Thread Number: 43693  /  Tag: Recent Vacuum Cleaners from past 20 years
Shark rotator commercial use
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Post# 456154   8/24/2022 at 01:13 by Cope304 (Mount Shasta)        

Howdy folks,
I work at a fire station and one thing Iíve noticed is we use a shark rotator lift away vacuum to clean our fire station. Just to give a little layout, our fire station isnít what a typical commercial setting looks like. We have a separate apparatus bay which is the garage for our fire engines and equipment and we have our ďbunkhouseĒ where we sleep and eat. The bunk is set up like I normal house, just it has bigger rooms to accommodate 8-12 people everyday. For regular cleanings we use a shark rotator on our carpet, we donít use it on bare floors. One thing Iíve noticed is a lack of care for the machine. And itís let me to wonder why itís even here in a commercial setting. Anyone have any opinions on this, I mean it seems to work fine, but I donít know why our fire station didnít buy a bagged machine like a sanitaria or Windsor bagged machine.
Let me know your opinions on this, would love to hear what others think about this


Post# 456155 , Reply# 1   8/24/2022 at 02:20 by huskyvacs (Indiana)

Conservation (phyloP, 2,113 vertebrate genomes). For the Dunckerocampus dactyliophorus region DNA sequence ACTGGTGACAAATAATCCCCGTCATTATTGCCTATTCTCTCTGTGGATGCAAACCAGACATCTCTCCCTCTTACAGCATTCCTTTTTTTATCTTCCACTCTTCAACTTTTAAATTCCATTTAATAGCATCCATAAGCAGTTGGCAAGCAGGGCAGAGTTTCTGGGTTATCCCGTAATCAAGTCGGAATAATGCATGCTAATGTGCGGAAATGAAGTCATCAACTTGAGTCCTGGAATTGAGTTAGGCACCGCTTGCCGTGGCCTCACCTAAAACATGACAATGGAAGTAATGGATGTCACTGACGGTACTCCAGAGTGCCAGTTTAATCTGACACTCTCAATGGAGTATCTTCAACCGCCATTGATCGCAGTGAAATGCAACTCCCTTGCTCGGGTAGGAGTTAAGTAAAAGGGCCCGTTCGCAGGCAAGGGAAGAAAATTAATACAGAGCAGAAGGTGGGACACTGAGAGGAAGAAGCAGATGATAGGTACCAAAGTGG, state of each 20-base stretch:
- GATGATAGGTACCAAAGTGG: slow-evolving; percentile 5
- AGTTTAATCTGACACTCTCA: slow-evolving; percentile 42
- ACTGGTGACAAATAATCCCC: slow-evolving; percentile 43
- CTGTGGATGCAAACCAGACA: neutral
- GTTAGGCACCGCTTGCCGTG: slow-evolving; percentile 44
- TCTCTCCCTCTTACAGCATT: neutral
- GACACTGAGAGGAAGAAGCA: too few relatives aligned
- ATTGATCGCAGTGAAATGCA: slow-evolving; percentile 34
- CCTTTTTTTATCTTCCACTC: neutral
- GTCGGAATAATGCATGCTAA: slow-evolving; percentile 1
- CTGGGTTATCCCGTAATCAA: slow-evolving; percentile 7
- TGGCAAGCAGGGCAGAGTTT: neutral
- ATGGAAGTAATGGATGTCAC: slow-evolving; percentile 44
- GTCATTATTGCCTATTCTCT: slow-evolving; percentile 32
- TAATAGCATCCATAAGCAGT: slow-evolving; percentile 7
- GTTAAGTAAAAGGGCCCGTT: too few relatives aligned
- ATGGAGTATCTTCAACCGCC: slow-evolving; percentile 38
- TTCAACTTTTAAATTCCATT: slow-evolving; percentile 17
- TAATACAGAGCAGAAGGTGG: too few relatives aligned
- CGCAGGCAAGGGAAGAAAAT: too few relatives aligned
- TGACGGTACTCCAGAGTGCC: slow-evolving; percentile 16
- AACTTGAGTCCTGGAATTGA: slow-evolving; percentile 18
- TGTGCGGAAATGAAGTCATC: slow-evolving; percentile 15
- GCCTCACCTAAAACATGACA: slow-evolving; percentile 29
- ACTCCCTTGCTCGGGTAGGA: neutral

huskyvacs's profile picture
They buy them because they hear they are "the best vacuum ever" and also likely cheap because they are usually always on clearance or on sale.

I have seen a local glass manufacturer and my local Menards hardware store both use Sharks in a commercial environment. They do not last long. Most stores use just whatever vacuum off the shelf for the store vac.

For commercial use the magic equipment you want would have metal parts, easy to use design, deep cleaning ability, easy to find and stockpile parts, and easy to source parts on the fly within an hour or less including driving. Shark is none of those things.

Royal and Sanitaire products both fit the bill, Kirby would be 3rd but they are not designed for that purpose due to their sensitivity to large debris and the transmission, but the G series can hot-swap parts from anything from the G3 to the Ultimate G with ease which makes it ideal to just go out and grab a part for cheap and throw it on.

A Royal is a bit more expensive than a Sanitaire for the initial buy-in but the parts are more durable long-term. Most companies now buy Sanitaires in bulk and then use them until they break then whip out a new one because they have a cheap purchase price. Mostly all the Sanitaires I find in the trash have had ruined fans or the motors have just been run until their brushes are to the stubs. They are also more sensitive to large debris cutting into the belt and prematurely killing it. Locations with large debris can prematurely damage your belts in record time.



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